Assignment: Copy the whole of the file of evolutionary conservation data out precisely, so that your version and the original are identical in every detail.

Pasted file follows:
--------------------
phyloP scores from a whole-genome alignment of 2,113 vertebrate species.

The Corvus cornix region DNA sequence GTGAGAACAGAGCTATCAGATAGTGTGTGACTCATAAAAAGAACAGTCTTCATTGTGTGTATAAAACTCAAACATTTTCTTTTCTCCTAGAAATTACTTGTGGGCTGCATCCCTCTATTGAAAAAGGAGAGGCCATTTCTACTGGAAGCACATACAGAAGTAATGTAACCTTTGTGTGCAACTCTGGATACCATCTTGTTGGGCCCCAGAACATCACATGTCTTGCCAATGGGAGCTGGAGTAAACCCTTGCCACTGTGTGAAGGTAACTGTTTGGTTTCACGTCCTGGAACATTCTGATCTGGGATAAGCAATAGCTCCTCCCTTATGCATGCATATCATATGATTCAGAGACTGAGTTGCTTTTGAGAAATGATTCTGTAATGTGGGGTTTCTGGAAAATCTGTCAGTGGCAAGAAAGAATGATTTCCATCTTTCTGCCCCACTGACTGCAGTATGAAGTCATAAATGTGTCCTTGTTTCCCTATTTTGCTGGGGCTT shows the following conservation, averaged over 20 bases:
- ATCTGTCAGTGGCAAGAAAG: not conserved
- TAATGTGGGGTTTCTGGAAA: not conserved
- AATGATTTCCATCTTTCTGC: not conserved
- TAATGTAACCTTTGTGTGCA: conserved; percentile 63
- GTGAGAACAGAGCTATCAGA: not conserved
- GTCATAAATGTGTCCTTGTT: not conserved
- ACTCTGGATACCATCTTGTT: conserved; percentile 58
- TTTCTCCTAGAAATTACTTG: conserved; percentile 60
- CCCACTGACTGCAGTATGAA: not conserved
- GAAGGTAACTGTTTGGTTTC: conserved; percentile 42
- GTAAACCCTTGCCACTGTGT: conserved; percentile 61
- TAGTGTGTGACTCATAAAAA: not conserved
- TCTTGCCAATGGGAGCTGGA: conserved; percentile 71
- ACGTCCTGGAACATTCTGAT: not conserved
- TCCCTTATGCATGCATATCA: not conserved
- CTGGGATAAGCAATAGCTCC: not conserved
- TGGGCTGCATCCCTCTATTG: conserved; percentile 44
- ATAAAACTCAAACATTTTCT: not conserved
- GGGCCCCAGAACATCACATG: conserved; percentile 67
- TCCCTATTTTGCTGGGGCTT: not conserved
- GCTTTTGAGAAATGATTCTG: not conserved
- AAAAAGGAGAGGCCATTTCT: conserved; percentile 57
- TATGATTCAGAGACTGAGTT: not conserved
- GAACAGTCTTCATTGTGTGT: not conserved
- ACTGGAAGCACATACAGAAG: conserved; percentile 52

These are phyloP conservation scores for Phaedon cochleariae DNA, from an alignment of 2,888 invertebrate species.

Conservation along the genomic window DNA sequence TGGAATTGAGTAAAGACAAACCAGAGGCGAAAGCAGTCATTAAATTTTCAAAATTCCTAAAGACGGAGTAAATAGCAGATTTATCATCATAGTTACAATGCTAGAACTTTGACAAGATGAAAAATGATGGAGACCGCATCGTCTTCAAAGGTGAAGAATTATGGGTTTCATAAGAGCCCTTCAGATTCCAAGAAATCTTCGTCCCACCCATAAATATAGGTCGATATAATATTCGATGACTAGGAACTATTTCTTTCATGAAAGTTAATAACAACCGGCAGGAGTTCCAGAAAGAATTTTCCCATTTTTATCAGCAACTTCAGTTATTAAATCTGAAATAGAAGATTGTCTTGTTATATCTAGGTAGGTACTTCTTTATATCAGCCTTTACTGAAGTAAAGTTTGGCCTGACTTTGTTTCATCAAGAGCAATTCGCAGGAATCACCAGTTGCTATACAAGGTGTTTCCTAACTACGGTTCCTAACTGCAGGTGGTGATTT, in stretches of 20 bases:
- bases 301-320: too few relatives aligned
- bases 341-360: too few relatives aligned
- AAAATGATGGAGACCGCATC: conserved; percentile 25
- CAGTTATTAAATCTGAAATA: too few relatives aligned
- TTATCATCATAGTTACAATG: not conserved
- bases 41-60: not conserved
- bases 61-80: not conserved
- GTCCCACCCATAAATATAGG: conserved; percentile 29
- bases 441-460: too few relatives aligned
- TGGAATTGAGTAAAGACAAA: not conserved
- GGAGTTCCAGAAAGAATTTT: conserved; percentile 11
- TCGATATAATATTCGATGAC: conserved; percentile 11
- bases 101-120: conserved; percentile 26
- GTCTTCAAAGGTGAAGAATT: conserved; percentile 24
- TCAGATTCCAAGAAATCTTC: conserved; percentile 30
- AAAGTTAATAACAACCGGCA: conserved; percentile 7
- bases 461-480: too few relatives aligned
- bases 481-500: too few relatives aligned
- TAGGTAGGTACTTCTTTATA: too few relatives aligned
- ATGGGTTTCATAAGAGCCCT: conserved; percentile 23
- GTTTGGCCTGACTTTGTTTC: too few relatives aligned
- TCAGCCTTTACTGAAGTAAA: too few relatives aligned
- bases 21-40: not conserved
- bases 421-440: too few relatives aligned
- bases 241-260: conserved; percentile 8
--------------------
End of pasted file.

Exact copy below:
phyloP scores from a whole-genome alignment of 2,113 vertebrate species.

The Corvus cornix region DNA sequence GTGAGAACAGAGCTATCAGATAGTGTGTGACTCATAAAAAGAACAGTCTTCATTGTGTGTATAAAACTCAAACATTTTCTTTTCTCCTAGAAATTACTTGTGGGCTGCATCCCTCTATTGAAAAAGGAGAGGCCATTTCTACTGGAAGCACATACAGAAGTAATGTAACCTTTGTGTGCAACTCTGGATACCATCTTGTTGGGCCCCAGAACATCACATGTCTTGCCAATGGGAGCTGGAGTAAACCCTTGCCACTGTGTGAAGGTAACTGTTTGGTTTCACGTCCTGGAACATTCTGATCTGGGATAAGCAATAGCTCCTCCCTTATGCATGCATATCATATGATTCAGAGACTGAGTTGCTTTTGAGAAATGATTCTGTAATGTGGGGTTTCTGGAAAATCTGTCAGTGGCAAGAAAGAATGATTTCCATCTTTCTGCCCCACTGACTGCAGTATGAAGTCATAAATGTGTCCTTGTTTCCCTATTTTGCTGGGGCTT shows the following conservation, averaged over 20 bases:
- ATCTGTCAGTGGCAAGAAAG: not conserved
- TAATGTGGGGTTTCTGGAAA: not conserved
- AATGATTTCCATCTTTCTGC: not conserved
- TAATGTAACCTTTGTGTGCA: conserved; percentile 63
- GTGAGAACAGAGCTATCAGA: not conserved
- GTCATAAATGTGTCCTTGTT: not conserved
- ACTCTGGATACCATCTTGTT: conserved; percentile 58
- TTTCTCCTAGAAATTACTTG: conserved; percentile 60
- CCCACTGACTGCAGTATGAA: not conserved
- GAAGGTAACTGTTTGGTTTC: conserved; percentile 42
- GTAAACCCTTGCCACTGTGT: conserved; percentile 61
- TAGTGTGTGACTCATAAAAA: not conserved
- TCTTGCCAATGGGAGCTGGA: conserved; percentile 71
- ACGTCCTGGAACATTCTGAT: not conserved
- TCCCTTATGCATGCATATCA: not conserved
- CTGGGATAAGCAATAGCTCC: not conserved
- TGGGCTGCATCCCTCTATTG: conserved; percentile 44
- ATAAAACTCAAACATTTTCT: not conserved
- GGGCCCCAGAACATCACATG: conserved; percentile 67
- TCCCTATTTTGCTGGGGCTT: not conserved
- GCTTTTGAGAAATGATTCTG: not conserved
- AAAAAGGAGAGGCCATTTCT: conserved; percentile 57
- TATGATTCAGAGACTGAGTT: not conserved
- GAACAGTCTTCATTGTGTGT: not conserved
- ACTGGAAGCACATACAGAAG: conserved; percentile 52

These are phyloP conservation scores for Phaedon cochleariae DNA, from an alignment of 2,888 invertebrate species.

Conservation along the genomic window DNA sequence TGGAATTGAGTAAAGACAAACCAGAGGCGAAAGCAGTCATTAAATTTTCAAAATTCCTAAAGACGGAGTAAATAGCAGATTTATCATCATAGTTACAATGCTAGAACTTTGACAAGATGAAAAATGATGGAGACCGCATCGTCTTCAAAGGTGAAGAATTATGGGTTTCATAAGAGCCCTTCAGATTCCAAGAAATCTTCGTCCCACCCATAAATATAGGTCGATATAATATTCGATGACTAGGAACTATTTCTTTCATGAAAGTTAATAACAACCGGCAGGAGTTCCAGAAAGAATTTTCCCATTTTTATCAGCAACTTCAGTTATTAAATCTGAAATAGAAGATTGTCTTGTTATATCTAGGTAGGTACTTCTTTATATCAGCCTTTACTGAAGTAAAGTTTGGCCTGACTTTGTTTCATCAAGAGCAATTCGCAGGAATCACCAGTTGCTATACAAGGTGTTTCCTAACTACGGTTCCTAACTGCAGGTGGTGATTT, in stretches of 20 bases:
- bases 301-320: too few relatives aligned
- bases 341-360: too few relatives aligned
- AAAATGATGGAGACCGCATC: conserved; percentile 25
- CAGTTATTAAATCTGAAATA: too few relatives aligned
- TTATCATCATAGTTACAATG: not conserved
- bases 41-60: not conserved
- bases 61-80: not conserved
- GTCCCACCCATAAATATAGG: conserved; percentile 29
- bases 441-460: too few relatives aligned
- TGGAATTGAGTAAAGACAAA: not conserved
- GGAGTTCCAGAAAGAATTTT: conserved; percentile 11
- TCGATATAATATTCGATGAC: conserved; percentile 11
- bases 101-120: conserved; percentile 26
- GTCTTCAAAGGTGAAGAATT: conserved; percentile 24
- TCAGATTCCAAGAAATCTTC: conserved; percentile 30
- AAAGTTAATAACAACCGGCA: conserved; percentile 7
- bases 461-480: too few relatives aligned
- bases 481-500: too few relatives aligned
- TAGGTAGGTACTTCTTTATA: too few relatives aligned
- ATGGGTTTCATAAGAGCCCT: conserved; percentile 23
- GTTTGGCCTGACTTTGTTTC: too few relatives aligned
- TCAGCCTTTACTGAAGTAAA: too few relatives aligned
- bases 21-40: not conserved
- bases 421-440: too few relatives aligned
- bases 241-260: conserved; percentile 8